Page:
Patients with rheumatoid arthritis (RA) are at increased risk of coronary artery disease (CAD) compared with individuals who suffer from CAD but not RA.
The findings of research published today in Arthritis Research & Therapy show that CAD is accelerated in RA patients, and patients with both RA and CAD are at an increased risk of death from heart disease. The authors of the study suggest that the high numbers of inflammatory T cells found in RA arthritis patients may cause the increased risk of CAD. Importantly, this increased risk results in a trend towards increased risk of death from cardiovascular disease for patients with rheumatoid arthritis.
The risk of cardiovascular diseases is higher in patients with RA. It is known that the processes leading to the chronic inflammation and autoimmune response seen in RA share features with those involved in atherosclerosis. Because of this, RA patients could be predisposed to CAD. Several studies have already shown an increased risk of atherosclerosis and heart attacks in patients with RA. Despite this knowledge, data is lacking on how high that risk is.
Kenneth Warrington and colleagues, from the Mayo Clinic in Minnesota, conducted a study of residents in Olmsted County, Minnesota, USA, with RA and new-onset CAD. These patients were compared to a control group of patients with newly diagnosed CAD. The two groups were then matched for age, sex and cardiovascular risk factors including diabetes, high blood pressure and smoking. For patients in both groups, the results of the first coronary angiogram – an x-ray image of blood vessels used to identify the exact location and severity of CAD – were examined.
The authors found that patients with RA have more advanced coronary atherosclerosis at the time of CAD diagnosis compared with patients without RA. This occurs independently of the presence or absence of other cardiovascular risk factors. This trend was mirrored in a trend towards increased frequency of cardiovascular death in RA patients. The risk of cardiovascular death in patients with RA and CAD was approximately twice that of the control group. According to the study's authors "the rheumatoid disease process itself likely contributes to accelerated coronary artery disease". Complications from atherosclerosis occur when an inflammatory lesion of T cells and other white blood cells accumulate in the inner layers of arteries. Elevated levels of a particular type of T cells, CD4+CD28- T cells, are seen in RA patients, where these cells play a central role in inflammation of the joints and disease progression.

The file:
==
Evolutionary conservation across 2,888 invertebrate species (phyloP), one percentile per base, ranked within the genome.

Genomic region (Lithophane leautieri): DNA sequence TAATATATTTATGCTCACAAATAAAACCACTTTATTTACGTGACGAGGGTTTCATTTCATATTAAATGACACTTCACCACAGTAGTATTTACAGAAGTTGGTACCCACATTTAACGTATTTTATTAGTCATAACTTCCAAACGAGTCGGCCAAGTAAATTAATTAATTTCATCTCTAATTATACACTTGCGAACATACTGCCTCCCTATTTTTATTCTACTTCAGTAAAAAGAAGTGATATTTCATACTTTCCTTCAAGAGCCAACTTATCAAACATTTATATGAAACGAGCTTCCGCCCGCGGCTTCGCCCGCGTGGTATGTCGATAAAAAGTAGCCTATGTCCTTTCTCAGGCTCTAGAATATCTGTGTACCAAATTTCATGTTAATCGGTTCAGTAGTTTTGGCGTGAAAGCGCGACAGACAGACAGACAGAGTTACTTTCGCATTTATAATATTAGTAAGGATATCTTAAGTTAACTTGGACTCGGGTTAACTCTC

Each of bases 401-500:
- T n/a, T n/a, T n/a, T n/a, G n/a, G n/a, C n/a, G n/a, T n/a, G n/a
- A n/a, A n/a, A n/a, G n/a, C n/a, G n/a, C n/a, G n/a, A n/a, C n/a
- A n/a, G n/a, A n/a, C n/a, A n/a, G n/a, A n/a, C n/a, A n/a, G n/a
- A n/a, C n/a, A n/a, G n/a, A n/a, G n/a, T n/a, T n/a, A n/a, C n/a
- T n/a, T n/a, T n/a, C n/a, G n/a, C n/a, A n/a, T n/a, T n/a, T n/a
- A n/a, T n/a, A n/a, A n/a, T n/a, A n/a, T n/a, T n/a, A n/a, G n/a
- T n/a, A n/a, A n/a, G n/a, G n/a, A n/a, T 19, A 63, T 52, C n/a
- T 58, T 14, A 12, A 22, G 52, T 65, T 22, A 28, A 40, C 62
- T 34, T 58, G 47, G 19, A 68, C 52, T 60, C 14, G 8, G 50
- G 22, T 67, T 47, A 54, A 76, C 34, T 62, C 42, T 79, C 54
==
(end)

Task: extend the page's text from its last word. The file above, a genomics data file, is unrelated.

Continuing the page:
This study demonstrates that, irrespective of other cardiovascular risk factors, patients with RA have significantly advanced multi-vessel CAD in comparison to patients with CAD but no RA. The increased risk of cardiovascular disease seen in RA patients is likely to arise from the underlying RA disease process, and specifically the raised levels of CD4+ and CD28- T cells that have previously been implicated in the pathogenesis of CAD.